It has a friendly and inviting name -- Sallie Mae -- and its website proclaims: "We've made finding the right student loan easy."
But Sallie Mae, the nation's largest student lender, is anything but friendly or inviting. The mega-student-lender handles over 35 percent of all federal student loan volume in the country, for a total of $14.1 billion.
And these days, Sallie Mae doesn't seem to be focusing much on making finding "the right student loan easy."
Instead, the company is campaigning heavily against the Student Aid and Fiscal Responsibility Act (SAFRA), which passed the U.S. House in September.
SAFRA would invest $87 billion in critical college access programs, including an historic investment in the Pell Grant program, the nation's need-based aid program. If Sallie were all about helping people "find the right student loan," you would think it would be all over SAFRA, which would reduce student loan debt.
But SAFRA would also end the sweetheart deal that Sallie and other private lenders have been getting. For decades, Sallie has been happily conducting business with U.S. taxpayer dollars and getting its percentage. Along with other student lenders, Sallie Mae receives roughly $9 billion in taxpayer funds yearly for handling federal student loans.
SAFRA would end all of that.
The bill, which grew from an historic proposal from President Obama last year, would make huge investments to higher education, including more funding for grants - without costing the taxpayer a dime. Increased funding for grant programs like the Pell Grant program would be paid for by cutting the subsidies that currently go to banks and lenders like Sallie Mae.
The Pell Grant is the nation's largest aid program, providing need-based scholarship money to more than 7 million students of modest means. But its value has eroded drastically since it started three decades ago.
When the Pell Grant program was created in 1976, it covered 72 percent of the average cost of attending a public four-year college. In 2008, it covered only 32 percent. The House bill strengthens Pell Grants by investing $40 billion over the next ten years to annually increase the maximum grant award.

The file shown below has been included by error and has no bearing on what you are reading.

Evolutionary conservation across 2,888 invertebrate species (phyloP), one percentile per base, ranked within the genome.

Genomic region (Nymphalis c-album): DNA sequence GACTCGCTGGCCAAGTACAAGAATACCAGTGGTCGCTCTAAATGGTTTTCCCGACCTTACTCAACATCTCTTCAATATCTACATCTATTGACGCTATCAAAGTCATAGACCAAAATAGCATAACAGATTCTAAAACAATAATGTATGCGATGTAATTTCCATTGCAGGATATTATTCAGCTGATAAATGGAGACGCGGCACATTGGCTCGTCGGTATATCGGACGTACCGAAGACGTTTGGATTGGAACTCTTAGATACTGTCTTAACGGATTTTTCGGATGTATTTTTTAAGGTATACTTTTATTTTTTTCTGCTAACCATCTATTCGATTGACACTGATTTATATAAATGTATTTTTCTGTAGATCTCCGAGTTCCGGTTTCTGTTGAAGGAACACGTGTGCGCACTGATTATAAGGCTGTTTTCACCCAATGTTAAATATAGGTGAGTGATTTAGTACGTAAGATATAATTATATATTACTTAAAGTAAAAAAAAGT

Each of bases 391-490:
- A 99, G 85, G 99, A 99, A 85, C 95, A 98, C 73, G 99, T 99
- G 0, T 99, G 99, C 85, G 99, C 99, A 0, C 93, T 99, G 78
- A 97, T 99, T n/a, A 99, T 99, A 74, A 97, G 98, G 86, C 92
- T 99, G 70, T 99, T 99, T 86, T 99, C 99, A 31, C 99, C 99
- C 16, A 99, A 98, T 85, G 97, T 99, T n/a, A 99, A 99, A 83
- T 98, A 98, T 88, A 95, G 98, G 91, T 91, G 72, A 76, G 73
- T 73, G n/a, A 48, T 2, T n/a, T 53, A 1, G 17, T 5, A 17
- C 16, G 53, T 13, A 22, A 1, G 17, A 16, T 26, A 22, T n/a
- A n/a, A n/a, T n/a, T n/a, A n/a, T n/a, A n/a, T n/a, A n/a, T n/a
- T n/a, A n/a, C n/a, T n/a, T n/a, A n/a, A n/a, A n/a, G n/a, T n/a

A Pell Grant is even better than the "right student loan." And that is exactly why Sallie Mae is fighting the SAFRA and an increase in student aid.
The company has mounted an intense lobbying campaign, spending $3.48 million last year. It has whipped its employees at its local subsidiaries in Fishers, IN, Wilkes-Barre, PA, and Lynn Haven, FL, into a frenzy, deceitfully claiming that the lack of subsidies will translate into massive job losses. And it's engaged in a public relations effort both inside and outside the beltway to convince students, their families, and the general public that the President's plan is the wrong way to go.
Such an anti-student stance is hardly surprising. Just last year, Sallie Mae received federal bailout money to make high-cost, risky private student loans to students. Private student loans are more similar to credit cards, carrying variable interest rates up to 18 percent and weighty penalty fees.
And Sallie Mae is fighting against consumer protections for borrowers. Private student loans are the only form of consumer debt that cannot be discharged in bankruptcy, as a result of Sallie Mae advocacy. The interest rate on a Sallie Mae private loan is at least 5 percent higher than that of the federally subsidized student loan.
Sallie Mae is even known for refusing to re-negotiate the terms of its private loans when borrowers encounter impassable financial obstacles.
Finally, Sallie Mae executives and directors clearly make excessive profits off of federal student loans. A private company originally started by the federal government to provide federal loans, today Sallie is worth many billions of dollars, and its directors and staff are handsomely compensated. Al Lord, Sallie Mae's CEO, recently built his own private 244-acre golf course just outside of DC and even made a bid for the Washington Nationals baseball team.
Meanwhile, almost 70 percent of all public college graduates carry debt upon graduation, averaging over $23,000 dollars each (PDF).
In short, while Sallie Mae claims it is making finding the right student loan "easy," it seems like what is really important to the giant lender is making what appears to be a nice, "easy" profit off of student debt and excessive subsidies.
Sallie Mae, that's just not right.